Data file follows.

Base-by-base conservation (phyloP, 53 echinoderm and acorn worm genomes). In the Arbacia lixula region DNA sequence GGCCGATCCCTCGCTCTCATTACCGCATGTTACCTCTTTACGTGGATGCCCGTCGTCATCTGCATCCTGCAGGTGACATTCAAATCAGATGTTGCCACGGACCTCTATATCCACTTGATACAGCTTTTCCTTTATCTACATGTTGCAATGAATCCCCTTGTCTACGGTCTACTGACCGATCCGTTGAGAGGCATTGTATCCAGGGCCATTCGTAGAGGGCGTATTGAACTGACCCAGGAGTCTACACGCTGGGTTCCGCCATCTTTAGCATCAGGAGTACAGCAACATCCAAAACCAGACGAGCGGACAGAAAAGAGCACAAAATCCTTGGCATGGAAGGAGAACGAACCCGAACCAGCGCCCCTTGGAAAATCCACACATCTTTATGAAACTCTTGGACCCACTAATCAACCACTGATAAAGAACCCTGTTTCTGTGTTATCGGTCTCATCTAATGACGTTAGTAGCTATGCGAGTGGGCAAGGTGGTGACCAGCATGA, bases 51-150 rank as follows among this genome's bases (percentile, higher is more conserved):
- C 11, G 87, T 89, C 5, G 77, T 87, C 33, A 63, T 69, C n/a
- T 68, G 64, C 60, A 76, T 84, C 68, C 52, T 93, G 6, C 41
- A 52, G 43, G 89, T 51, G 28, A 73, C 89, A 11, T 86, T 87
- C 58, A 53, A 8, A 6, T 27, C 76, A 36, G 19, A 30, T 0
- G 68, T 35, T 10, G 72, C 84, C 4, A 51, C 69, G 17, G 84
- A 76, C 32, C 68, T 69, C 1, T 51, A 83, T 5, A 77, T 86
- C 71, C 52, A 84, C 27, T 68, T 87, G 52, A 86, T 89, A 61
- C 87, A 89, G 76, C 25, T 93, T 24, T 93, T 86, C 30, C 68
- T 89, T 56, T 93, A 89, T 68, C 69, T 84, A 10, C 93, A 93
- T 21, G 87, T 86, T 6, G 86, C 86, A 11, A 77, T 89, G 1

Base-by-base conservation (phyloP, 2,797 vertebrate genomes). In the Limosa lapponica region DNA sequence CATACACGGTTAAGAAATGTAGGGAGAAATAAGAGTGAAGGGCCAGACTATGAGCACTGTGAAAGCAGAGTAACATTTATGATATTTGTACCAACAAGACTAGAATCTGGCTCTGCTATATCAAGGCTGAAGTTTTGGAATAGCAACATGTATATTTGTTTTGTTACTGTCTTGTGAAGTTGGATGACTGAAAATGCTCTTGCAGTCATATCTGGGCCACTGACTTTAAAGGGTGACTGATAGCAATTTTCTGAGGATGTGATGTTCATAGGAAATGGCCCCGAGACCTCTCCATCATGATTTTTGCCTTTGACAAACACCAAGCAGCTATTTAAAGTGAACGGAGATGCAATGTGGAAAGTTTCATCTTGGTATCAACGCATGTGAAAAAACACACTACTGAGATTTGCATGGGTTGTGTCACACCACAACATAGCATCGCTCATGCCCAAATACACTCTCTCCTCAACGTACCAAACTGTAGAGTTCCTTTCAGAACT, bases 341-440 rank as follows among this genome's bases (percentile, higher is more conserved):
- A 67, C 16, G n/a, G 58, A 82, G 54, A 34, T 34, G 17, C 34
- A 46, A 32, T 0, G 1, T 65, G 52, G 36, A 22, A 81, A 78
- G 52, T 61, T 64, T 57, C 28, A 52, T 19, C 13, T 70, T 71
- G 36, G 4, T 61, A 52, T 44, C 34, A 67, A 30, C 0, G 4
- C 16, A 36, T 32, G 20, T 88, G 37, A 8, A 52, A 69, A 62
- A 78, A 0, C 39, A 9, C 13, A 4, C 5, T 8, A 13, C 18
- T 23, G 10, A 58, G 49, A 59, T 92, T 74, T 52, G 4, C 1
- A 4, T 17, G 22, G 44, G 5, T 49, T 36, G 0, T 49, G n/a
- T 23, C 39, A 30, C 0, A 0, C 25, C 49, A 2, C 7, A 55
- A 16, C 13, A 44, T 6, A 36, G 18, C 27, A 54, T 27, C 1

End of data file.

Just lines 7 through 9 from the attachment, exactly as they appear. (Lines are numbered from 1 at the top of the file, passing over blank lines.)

- A 76, C 32, C 68, T 69, C 1, T 51, A 83, T 5, A 77, T 86
- C 71, C 52, A 84, C 27, T 68, T 87, G 52, A 86, T 89, A 61
- C 87, A 89, G 76, C 25, T 93, T 24, T 93, T 86, C 30, C 68